As you just described, technology innovation is a hallmark of the FedNow Service. How will the FedNow Service’s infrastructure allow the service to perform and evolve over time? 

When we designed the FedNow Service, we heard in clear terms from the industry that it needed to be a platform for innovation, both now and years into the future. The FedNow Service has the technological backbone to do just that.

We designed the system to offer a lot of flexibility. For example, the FedNow Service’s technology allows us to launch new features more quickly due to more frequent, smaller, and nondisruptive technology updates, facilitating a 24x7x365 operation. Our approach to technology also leverages automation, integration and testing throughout the development cycle, not solely in the final testing phase.

The service offers various participation types, streamlined liquidity management via the Federal Reserve master account, and without prefunding required. We offer options to financial institutions, including the choices of whether to adopt a new feature beyond the core product. These aspects of the FedNow Service will feel natural and familiar to virtually every institution already participating in FedACH® or Fedwire® Funds services.

Looking forward, we anticipate frequent releases and agile responsiveness to the needs of the industry. The platform is versatile and neutral and provides opportunities for financial institutions to work with service providers and fintechs to develop not only other use cases, but also add-on capabilities.

How will the Federal Reserve ensure ongoing and meaningful engagement across the industry? What will it take to keep everyone engaged?

Outreach and collaboration have been critical since the inception of the FedNow program, and they will be no less critical moving forward. Dialogue and outreach are the first and best ways to stay aware of the potential benefits of instant payments — for senders and receivers alike.

We are very aware of the network effect, including the need to efficiently onboard new participants. We will continue to engage with the industry across a range of forums, including the FedNow Community, workshops and advisory groups. In addition, the Ecosystem Accelerator Group, which is a network of third-party organizations outside of the financial institution space, allows us to engage with and understand how innovative players in the ecosystem are developing instant payment solutions to solve business needs.

Organizations that are still getting to know faster payments can also take advantage of the extensive educational resources available on the FedNow Explorer site. Most importantly, I urge organizations to talk to their Federal Reserve Relationship Manager – as a reminder, every financial institution in the U.S. has a Relationship Manager assigned to them. These teams stand ready to help you take a FedNow Readiness Assessment and leverage innovation in instant payments.

In the wake of the launch, are there any specific use cases you are hearing about that might speak to the value of instant payments?

We are already aware of a growing range of innovative use cases, and we also expect to see some use cases we have not yet imagined.

Consumer-to-business is an area where we already see strong interest and uptake. In our most recent research, nearly all consumers expressed interest in faster payments as a way to handle last-minute bill-pay for things like utility bills and mortgage payments. So it was not a surprise to see bill payments in the very first wave of transactions.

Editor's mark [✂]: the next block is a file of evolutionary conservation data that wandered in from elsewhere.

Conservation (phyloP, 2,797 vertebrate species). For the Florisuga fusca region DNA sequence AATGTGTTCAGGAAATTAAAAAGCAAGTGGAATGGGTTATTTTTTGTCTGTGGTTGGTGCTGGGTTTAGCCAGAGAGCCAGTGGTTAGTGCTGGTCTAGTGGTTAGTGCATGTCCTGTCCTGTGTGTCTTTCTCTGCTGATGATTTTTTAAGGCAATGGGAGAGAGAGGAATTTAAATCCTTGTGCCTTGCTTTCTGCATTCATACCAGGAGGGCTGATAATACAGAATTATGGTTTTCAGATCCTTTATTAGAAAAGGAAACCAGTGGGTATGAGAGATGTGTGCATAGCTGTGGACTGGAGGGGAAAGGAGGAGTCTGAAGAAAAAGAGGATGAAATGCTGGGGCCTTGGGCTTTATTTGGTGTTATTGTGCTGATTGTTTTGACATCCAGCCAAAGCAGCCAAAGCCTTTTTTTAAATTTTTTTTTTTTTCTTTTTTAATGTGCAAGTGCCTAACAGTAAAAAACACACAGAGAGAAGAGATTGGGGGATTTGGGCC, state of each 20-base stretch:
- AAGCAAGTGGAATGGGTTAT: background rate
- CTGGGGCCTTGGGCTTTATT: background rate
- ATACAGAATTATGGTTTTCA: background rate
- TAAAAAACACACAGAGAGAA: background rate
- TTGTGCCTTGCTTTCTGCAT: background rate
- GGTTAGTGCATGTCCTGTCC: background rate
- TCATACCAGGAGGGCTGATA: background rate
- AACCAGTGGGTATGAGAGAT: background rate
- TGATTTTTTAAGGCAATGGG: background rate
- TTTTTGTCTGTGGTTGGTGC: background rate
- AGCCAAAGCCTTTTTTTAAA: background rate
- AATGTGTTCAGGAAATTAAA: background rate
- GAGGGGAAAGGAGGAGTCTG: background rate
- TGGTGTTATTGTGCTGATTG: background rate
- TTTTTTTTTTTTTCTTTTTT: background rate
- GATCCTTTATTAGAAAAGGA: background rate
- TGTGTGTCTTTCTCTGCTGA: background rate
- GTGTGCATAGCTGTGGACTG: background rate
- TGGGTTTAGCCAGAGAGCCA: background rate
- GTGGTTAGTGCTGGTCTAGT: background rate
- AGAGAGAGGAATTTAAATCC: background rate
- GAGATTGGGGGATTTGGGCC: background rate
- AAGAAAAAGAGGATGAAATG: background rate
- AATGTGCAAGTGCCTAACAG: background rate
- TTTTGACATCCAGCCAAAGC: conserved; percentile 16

Going the other way — business-to-consumer — we see strong interest in earned wage access, which means payroll for workers at the end of their shifts. Gig workers also stand to gain clear benefits from accessing pay upon rendering services.

Business-to-business payments are an area where we expect rapid adoption because of the scaled benefits of faster payments. According to our research, one out of every two businesses have already identified ways that faster payments can save them money. One key example is requests for payments — messages that businesses send to clients to seamlessly facilitate instant payment for goods and services — which are already taking place on the FedNow Service.

And lastly, I’d highlight instant payments as an opportunity for government entities at all levels to improve the ways they serve constituents. It is gratifying to have the U.S. Treasury as a FedNow early adopter, and we are seeing strong interest among state and local governments as well.

Any advice for bankers still unsure about taking steps to adopt instant payments?

We all know that more and more consumers and businesses are expecting a real-time, always-on experience in almost everything they do — including when it comes to payments. From research we conduct at the Federal Reserve, we also know that more than 80% of consumers and businesses expect their financial institutions to offer instant payments. There is no doubt that financial institutions and their customers are moving toward a 24×7 reality.

We have worked hard to make the FedNow Service accessible to all financial institutions, regardless of their experience and expertise in instant payments. Some organizations may still need to learn the finer points of how instant payments work and – more importantly – how their customers can benefit from faster payments. Other financial institutions may need help evaluating service providers or deciding how to participate – for example, whether to offer request for payments.

Wherever an organization is on its journey to faster payments, I assure you the Federal Reserve team stands ready to provide support and guidance. We see a bright future in instant payment innovation — and we want to help every financial institution be part of it.